Aquabot vs. Aquajet


am looking to buy the AquaJet or AquaBot as a gift to a person who has an inground pool, year round use.
could someone please tell what you think of these? my main interest was the small power consumption, listed as 24v device which would cost less than $1 / day even if run for 8 hours.
how about maintenance? what about parts? are they controlled by some dealer network?
I read this online http://www.phil-schwartz.com/reviews/aquajet/index.html but could not find one for the AquaBot.
Similar discussion was found on google groups with search value "Aquabot Turbo eats it own cord", link at http://tinyurl.com/ydxck2
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generally these devices are not a magical cure for a properly maintained pool which needs frequent visits depending on bather load and climate and local problems of blowing dirt or sand or leaves, etc. your friend's pool must have sparkling clear and properly chlorinated water to start with, and then be regularly shocked and skimmed and vacuumed. if you would give the person a gift for their home of a new vacuum cleaner or a roomba, then i guess you could give the gift of a poolman certificate or new filter pump or a pool robot device. we have a neighborhood friend Meg who loves our pool. she stops over every sunny summer morning and cares for the pool. get a Meg! :)
Mark wrote:

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I have owned the Aquabot, and returned it within a month of purchasing. It was unreliable and did not perform as promised. I have sinced purchased a Dolphin Dynamic and could not be happier. As far as repairs, I have not had to make any within the last year and a half, so I can not offer much info. Just my 2 cents.
Mark wrote:

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CommFunding wrote:

costco appears to sell the DD for about 900, much more than the same version of the Aquabot/Jet versions
where did you buy yours or are you a dealer?
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I purchased mine here http://www.dolphin-swimming-pool-cleaners.com
Mark wrote:

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Mark writes:

Takes power to clean stuff. Why do you want a cleaner that doesn't use much power?
The Polaris units with booster pumps are the thing to have. 180, 280, or 380 models. It doesn't just pick up debris, it circulates the water and chemistry that would otherwise stratify and stagnate around the bottom. It might cost 10 or 20 cents an hour to run a 3/4 HP pump, but it gets the everyday job done in an hour or two.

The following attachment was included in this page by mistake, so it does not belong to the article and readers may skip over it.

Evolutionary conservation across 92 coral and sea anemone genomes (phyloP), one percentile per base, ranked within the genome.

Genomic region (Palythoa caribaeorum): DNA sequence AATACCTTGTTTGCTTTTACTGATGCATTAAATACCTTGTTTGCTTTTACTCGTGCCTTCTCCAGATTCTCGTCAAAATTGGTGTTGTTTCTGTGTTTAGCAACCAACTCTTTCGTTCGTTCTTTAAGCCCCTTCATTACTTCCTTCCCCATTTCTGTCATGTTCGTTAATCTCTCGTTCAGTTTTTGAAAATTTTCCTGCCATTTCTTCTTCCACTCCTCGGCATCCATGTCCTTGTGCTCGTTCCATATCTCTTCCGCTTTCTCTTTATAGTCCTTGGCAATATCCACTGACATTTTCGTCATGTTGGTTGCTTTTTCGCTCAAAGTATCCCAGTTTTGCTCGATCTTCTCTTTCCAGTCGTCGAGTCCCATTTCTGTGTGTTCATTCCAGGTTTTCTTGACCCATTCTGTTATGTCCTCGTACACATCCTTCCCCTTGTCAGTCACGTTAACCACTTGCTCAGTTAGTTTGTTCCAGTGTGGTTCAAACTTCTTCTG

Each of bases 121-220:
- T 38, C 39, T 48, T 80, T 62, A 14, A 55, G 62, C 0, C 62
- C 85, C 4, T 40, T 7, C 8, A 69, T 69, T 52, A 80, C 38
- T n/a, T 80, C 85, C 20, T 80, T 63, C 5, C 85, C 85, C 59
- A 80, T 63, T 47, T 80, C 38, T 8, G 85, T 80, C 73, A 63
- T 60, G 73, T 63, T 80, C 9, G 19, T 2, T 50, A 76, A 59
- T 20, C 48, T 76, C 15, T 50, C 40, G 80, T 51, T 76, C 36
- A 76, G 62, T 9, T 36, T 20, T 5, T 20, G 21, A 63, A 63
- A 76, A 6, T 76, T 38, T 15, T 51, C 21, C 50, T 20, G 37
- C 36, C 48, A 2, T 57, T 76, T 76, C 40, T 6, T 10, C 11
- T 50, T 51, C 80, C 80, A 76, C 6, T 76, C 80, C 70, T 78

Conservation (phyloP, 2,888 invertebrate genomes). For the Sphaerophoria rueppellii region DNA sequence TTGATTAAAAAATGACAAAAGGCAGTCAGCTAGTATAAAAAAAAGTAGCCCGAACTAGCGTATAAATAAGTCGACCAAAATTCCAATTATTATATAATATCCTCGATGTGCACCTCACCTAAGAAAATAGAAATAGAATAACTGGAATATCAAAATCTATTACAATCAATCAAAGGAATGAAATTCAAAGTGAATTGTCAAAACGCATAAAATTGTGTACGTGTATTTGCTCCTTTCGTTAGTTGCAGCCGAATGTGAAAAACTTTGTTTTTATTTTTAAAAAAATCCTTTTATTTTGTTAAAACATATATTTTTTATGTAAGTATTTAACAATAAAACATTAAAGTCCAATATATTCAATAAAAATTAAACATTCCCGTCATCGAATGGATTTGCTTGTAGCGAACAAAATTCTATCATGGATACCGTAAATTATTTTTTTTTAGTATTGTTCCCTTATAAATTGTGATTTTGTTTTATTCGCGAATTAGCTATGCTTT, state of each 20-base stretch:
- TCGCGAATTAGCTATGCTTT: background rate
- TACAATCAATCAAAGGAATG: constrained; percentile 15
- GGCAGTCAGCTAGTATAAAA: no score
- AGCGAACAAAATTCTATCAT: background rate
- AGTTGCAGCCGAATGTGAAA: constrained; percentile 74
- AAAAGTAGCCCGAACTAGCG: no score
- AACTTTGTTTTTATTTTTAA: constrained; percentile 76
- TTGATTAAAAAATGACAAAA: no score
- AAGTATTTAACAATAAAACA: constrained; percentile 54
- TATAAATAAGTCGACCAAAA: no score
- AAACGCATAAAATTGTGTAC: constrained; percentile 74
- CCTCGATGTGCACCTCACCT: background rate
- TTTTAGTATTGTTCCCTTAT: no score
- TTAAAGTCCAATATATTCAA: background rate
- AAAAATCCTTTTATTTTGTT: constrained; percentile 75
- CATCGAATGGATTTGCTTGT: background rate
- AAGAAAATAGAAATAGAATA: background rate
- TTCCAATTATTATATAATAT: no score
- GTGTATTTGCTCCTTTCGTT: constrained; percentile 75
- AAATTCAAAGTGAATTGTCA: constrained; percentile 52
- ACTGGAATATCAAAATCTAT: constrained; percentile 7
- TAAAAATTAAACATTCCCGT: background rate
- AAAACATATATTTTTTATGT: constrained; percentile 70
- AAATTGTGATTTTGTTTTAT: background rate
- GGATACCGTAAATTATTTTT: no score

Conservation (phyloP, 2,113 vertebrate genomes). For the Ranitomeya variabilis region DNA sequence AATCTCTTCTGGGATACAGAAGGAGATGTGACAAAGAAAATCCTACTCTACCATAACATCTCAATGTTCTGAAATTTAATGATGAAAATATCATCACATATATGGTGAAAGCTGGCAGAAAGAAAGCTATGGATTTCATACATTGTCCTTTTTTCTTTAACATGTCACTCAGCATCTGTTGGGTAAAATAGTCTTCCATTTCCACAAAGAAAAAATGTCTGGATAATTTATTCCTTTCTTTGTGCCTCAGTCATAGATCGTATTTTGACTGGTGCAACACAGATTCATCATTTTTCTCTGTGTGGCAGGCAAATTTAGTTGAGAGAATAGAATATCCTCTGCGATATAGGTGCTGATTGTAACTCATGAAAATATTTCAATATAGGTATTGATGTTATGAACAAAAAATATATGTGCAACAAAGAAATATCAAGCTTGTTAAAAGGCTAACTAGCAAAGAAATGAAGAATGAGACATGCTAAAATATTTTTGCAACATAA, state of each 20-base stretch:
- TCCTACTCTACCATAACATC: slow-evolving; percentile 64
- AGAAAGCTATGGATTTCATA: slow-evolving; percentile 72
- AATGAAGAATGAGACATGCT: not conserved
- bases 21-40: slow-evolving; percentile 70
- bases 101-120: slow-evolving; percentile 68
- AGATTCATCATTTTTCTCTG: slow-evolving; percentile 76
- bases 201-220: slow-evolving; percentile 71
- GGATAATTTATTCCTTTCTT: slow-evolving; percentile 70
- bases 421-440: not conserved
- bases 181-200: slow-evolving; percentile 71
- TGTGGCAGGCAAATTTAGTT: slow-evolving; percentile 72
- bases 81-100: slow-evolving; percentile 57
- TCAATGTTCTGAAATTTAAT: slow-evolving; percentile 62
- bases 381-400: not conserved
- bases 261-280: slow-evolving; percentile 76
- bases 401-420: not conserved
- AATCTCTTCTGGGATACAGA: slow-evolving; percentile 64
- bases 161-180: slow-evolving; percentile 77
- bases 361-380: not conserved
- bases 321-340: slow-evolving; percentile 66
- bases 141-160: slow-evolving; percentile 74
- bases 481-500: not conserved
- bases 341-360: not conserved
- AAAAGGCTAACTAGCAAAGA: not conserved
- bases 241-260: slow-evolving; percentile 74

I have cleaned up after several hurricanes using the 180, where the bottom was literally covered with debris. Other than hauling out the Polaris to empty its bag, I never touched a vacuum unit or scrub brush.
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NO!!! It DOESN'T take power. It doesn't take a lot of power to clean the debris that falls to the bottom of a pool, and that is where most of the stuff ends up if you use a shock with a coagulant. Other pool cleaning techniques than the Aquabot and Aquajet are horrendously wasteful of power.
Looks like I'm the only one with experience with both the Aquabot and Aquajet. My judgement? Aquajet, hands down.
The Aquabot has too many parts to fail. The Aquajet does not do quite the job on the first pass that the Aquabot does, but it is simpler, last longer, and costs a lot less to repair.
The average pool pump powered cleaner is a energy wasting, money wasting, piece of sh*t. I had a Barracuda that lasted about one season and required the heimlich manuver every time a twig or stem got caught in the throat. Never again.
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Harry Chickpea writes:

You're already depending on power in the circulation pump. Might as well apply a fraction of that to make the most effective cleaner. A Polaris 180/280/380 is like a robot shop vac, versus a wimply little Roomba and its precious "cleaning".
No fair depending on chemicals. You're just substituting chemical power for mechanical power, the former being generally much more expensive per unit of cleaning.
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